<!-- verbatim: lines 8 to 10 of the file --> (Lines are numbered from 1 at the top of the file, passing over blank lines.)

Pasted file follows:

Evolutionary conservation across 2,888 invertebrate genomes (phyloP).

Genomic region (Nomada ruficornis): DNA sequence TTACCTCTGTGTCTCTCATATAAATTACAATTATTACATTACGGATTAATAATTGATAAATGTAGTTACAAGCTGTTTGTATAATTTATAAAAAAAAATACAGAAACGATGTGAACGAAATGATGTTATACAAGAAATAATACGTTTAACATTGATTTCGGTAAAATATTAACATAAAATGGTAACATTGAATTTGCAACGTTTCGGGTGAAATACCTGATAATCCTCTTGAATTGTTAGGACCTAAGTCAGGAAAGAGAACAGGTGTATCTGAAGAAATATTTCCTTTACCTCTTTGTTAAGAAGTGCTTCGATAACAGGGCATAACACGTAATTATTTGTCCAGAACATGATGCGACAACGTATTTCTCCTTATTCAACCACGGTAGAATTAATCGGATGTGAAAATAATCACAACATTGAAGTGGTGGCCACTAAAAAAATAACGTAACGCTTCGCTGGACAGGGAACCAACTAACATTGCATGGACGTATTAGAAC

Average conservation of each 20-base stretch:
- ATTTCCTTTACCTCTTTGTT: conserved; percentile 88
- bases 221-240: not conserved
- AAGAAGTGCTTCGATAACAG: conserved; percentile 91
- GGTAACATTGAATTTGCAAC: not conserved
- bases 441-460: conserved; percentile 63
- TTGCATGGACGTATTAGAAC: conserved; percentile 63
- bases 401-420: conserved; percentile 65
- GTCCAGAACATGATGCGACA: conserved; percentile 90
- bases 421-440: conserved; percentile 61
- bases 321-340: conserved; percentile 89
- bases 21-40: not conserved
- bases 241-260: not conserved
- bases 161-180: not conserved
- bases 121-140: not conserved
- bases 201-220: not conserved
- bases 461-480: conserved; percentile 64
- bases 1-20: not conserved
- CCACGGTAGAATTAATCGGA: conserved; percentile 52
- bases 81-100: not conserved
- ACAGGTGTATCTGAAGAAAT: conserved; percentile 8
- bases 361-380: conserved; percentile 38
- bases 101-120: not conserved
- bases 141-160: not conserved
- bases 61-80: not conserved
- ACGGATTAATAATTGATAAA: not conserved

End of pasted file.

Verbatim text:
- bases 441-460: conserved; percentile 63
- TTGCATGGACGTATTAGAAC: conserved; percentile 63
- bases 401-420: conserved; percentile 65